Pictured: Dr. Alex Befeler, Dr. Mustafa Nazzal, and Dr. Kirubahara Vaheesan
Whenever a diagnosis of liver cancer is made, tough questions arise for the patient: What does this mean for my health? What are my treatment options? What will my future hold? With the number of U.S. cases more than tripling since 1980, according to the American Cancer Society, it's an area of increasing scrutiny for doctors and researchers.
No two cases of the disease are exactly alike, so the best treatment depends on informed medical opinions. That's what liver cancer patients can expect when they arrive at SLUCare for consultation and treatment, doctors there say. "Our goal is comprehensive care for each person," explains Dr. Mustafa Nazzal, a SLUCare physician and assistant professor of surgery at Saint Louis University School of Medicine. "We have a multidisciplinary team of specialists who look at each case from a different angle. They combine their observations to give a clearer picture of what's going on with each patient."
Dr. Alex Befeler, SLUCare's medical director of liver transplantation, says he serves as a ‘point person' for his patients, guiding each care plan and ensuring all treatment details are in place. Nazzal consults with patients who may need tumor removal or transplant surgery, while Dr. Kirubahara Vaheesan, SLUCare interventional radiologist, helps explain treatments that can reduce tumor size and prepare a patient for a liver transplant if needed. Many of their patients come from outside St. Louis, so the care team can schedule multiple consultations on the same day to save patients time and stress as they prepare for treatment at SSM Health Saint Louis University Hospital.
Befeler says generally there are two things going on with each liver cancer patient. First is a pre-existing chronic condition such as fatty liver disease, alcoholic liver disease or hepatitis, all of which can cause cirrhosis or scarring and lead to organ failure. Second is the cancer itself, most commonly hepatocellular carcinoma. Vaheesan says 10 to 15 percent of liver cancer patients can benefit from tumor removal surgery, and another 10 to 15 percent are full liver transplant candidates. The remaining patients may do well with minimally invasive treatments that help reduce their tumors.
Doctors also may use these treatments to shrink a patient's tumors before they are removed or a full transplant is done, according to Nazzal. "It's called ‘downstaging,'" he explains. "Say, for example, that the patient has a tumor measuring 7 centimeters. The interventional radiologist needs to treat it and reduce it below 5 centimeters before a transplant can be performed." Reducing the tumor makes the growth or the liver itself more resectable, or easier to remove, during surgery.
A patient can be eligible for a transplant if he or she has up to three cancerous liver lesions under 3 centimeters in size, or one lesion under 5 centimeters. "If the number is more than three or the size is beyond the criteria, the patient would undergo treatments to reduce the number or size," Vaheesan notes. This can be done with procedures that use heat, targeted chemotherapy, targeted radiation or a combination of these techniques to attack tumors. "These are outpatient treatments, but 5 to 10 percent of patients still may need a day of hospital observation," Vaheesan says.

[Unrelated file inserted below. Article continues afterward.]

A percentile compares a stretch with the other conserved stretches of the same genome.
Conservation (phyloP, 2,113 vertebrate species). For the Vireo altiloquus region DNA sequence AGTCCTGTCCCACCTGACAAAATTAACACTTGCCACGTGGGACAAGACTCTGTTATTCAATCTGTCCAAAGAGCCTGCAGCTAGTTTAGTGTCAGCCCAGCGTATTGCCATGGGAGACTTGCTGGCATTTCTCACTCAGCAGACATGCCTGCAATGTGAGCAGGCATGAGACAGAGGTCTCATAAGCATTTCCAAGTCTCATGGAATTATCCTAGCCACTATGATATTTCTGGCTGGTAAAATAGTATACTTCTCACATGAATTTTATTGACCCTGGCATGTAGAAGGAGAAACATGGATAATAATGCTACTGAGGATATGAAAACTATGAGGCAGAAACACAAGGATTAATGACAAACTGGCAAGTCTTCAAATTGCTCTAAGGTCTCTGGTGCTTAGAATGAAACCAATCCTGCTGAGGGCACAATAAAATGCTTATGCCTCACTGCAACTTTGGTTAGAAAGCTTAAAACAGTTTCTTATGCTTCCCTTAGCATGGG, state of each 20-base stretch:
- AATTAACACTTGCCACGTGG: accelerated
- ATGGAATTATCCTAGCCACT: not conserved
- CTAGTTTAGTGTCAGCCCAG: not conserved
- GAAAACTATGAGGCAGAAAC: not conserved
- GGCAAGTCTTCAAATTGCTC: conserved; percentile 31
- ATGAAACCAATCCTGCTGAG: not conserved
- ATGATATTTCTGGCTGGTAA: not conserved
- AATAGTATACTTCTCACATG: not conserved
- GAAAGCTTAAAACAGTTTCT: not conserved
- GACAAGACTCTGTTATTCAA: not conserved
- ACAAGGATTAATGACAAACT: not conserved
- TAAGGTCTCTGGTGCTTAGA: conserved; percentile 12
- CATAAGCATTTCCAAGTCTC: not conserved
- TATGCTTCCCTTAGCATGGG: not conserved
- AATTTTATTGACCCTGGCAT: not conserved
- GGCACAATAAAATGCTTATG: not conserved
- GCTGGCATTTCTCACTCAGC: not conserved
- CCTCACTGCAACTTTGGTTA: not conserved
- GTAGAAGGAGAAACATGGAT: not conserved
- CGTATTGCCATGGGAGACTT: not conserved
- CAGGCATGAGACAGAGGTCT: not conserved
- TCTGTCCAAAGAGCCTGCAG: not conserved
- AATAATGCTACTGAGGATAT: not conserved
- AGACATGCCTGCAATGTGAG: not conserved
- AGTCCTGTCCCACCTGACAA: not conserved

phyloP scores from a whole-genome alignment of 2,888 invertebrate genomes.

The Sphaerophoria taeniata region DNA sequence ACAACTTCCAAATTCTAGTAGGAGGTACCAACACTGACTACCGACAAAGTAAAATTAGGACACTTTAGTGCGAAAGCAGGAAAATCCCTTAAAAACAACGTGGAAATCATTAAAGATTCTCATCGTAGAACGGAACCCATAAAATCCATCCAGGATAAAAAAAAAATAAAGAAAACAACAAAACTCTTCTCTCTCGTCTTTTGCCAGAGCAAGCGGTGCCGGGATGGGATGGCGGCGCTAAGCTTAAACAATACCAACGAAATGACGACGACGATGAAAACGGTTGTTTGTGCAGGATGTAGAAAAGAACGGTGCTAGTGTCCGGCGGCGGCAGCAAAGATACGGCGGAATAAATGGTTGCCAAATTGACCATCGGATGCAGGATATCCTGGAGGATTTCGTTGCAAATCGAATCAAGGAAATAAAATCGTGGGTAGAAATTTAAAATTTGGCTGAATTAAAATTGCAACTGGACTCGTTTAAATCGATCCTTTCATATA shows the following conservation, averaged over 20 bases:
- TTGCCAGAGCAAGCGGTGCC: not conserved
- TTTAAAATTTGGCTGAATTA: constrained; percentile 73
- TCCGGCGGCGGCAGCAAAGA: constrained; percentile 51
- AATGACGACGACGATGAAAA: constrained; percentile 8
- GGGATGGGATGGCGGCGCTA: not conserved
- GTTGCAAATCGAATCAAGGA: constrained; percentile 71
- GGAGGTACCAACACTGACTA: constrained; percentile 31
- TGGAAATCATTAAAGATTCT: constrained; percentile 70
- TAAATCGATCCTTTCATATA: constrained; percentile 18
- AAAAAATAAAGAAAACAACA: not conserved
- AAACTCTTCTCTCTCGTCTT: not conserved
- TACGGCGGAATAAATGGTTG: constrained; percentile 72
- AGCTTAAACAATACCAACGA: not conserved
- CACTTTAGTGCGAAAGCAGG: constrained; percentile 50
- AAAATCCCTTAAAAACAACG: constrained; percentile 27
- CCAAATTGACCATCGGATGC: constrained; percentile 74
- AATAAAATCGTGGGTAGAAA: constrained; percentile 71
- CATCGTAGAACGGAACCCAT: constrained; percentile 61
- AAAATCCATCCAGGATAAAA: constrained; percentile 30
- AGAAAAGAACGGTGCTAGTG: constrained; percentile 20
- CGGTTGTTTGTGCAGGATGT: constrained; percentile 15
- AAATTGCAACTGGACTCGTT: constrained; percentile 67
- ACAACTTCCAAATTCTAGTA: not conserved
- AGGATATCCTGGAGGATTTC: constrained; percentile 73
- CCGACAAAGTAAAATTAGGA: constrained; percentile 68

He adds that the procedures have changed the way doctors treat patients by targeting cancer-killing agents directly at a tumor and avoiding damage to surrounding tissue. "The treatments tend to be well tolerated, and there are few side effects," he notes. The radiation treatment, for example, is delivered by a microcatheter through an artery in the groin or wrist. Using a wrist artery is a new technique, and SLUCare is one of only a handful of providers performing it, Vaheesan says. The wrist site is more accessible and more comfortable than using a groin artery, and the patient can walk around after the procedure. These ‘pre-treatments' are an important tool because studies have shown higher survival rates among patients who receive them, he says.
Befeler explains that the full timeline for liver transplantation usually takes most of a year, but that's in the patient's best interests. "Evaluation to decide if the person is a candidate can last a few weeks to a couple of months," he notes. "We have to make sure the procedure will be well tolerated. If the person is a candidate, he or she is added to the transplant list, which has a six-month waiting period. After that, a donated organ may become available within another three months."
Befeler adds, "Transplantation is considered curative and gives the best long-term chance for survival. And we have a good organ bank here in the Midwest. The availability of donated organs is better here than it is on either coast."
Nazzal says today's treatments and surgeries offer a good deal of hope for liver cancer patients. "The survival rate after liver transplant is very good," he notes. "By taking out the whole organ, we are removing the cancer's ‘factory' so it can't develop elsewhere. And the chances of the new liver developing the disease are relatively low."
At the same time, liver cancer research is making important strides in the areas of new drugs and immunotherapy, which stimulates the body's own immune system to fight cancer, Befeler notes. These developments will create important new options, he says, especially for patients with advanced cancers.
SLUCare Physician Group and Saint Louis University Cancer Center provide a team approach and specialized care for patients with liver and other cancers. For more information, call (314) 977-4440.
By: Julia M. Johnson